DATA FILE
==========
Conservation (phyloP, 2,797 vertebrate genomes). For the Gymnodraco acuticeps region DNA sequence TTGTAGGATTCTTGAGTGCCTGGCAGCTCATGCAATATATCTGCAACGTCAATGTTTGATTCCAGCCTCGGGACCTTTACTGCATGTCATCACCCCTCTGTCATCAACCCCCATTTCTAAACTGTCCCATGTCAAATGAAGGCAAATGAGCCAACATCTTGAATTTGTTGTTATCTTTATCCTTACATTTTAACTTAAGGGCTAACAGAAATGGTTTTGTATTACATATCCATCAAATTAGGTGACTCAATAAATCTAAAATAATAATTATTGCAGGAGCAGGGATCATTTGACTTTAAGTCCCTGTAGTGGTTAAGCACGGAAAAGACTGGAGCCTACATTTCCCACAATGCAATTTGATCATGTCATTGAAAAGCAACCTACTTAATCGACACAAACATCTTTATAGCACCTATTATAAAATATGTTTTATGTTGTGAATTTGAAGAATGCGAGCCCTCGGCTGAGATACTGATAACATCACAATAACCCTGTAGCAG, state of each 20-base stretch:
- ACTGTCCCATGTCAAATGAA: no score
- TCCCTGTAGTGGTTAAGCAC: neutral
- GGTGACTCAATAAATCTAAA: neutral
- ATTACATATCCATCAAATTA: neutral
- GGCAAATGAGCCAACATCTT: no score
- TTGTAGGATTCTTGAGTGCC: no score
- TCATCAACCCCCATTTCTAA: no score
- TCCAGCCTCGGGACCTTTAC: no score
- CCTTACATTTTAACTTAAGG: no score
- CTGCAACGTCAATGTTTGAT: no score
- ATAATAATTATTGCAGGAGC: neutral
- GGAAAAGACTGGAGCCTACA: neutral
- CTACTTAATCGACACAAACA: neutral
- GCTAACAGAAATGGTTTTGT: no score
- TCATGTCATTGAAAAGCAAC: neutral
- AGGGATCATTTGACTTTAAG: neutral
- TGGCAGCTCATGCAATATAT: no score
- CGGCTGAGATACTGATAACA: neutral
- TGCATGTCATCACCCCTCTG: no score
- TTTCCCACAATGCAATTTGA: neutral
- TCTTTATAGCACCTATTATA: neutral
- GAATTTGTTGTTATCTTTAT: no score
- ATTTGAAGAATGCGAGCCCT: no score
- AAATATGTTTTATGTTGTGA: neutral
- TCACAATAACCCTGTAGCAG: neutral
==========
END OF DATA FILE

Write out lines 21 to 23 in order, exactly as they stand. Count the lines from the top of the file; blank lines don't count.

- TTTCCCACAATGCAATTTGA: neutral
- TCTTTATAGCACCTATTATA: neutral
- GAATTTGTTGTTATCTTTAT: no score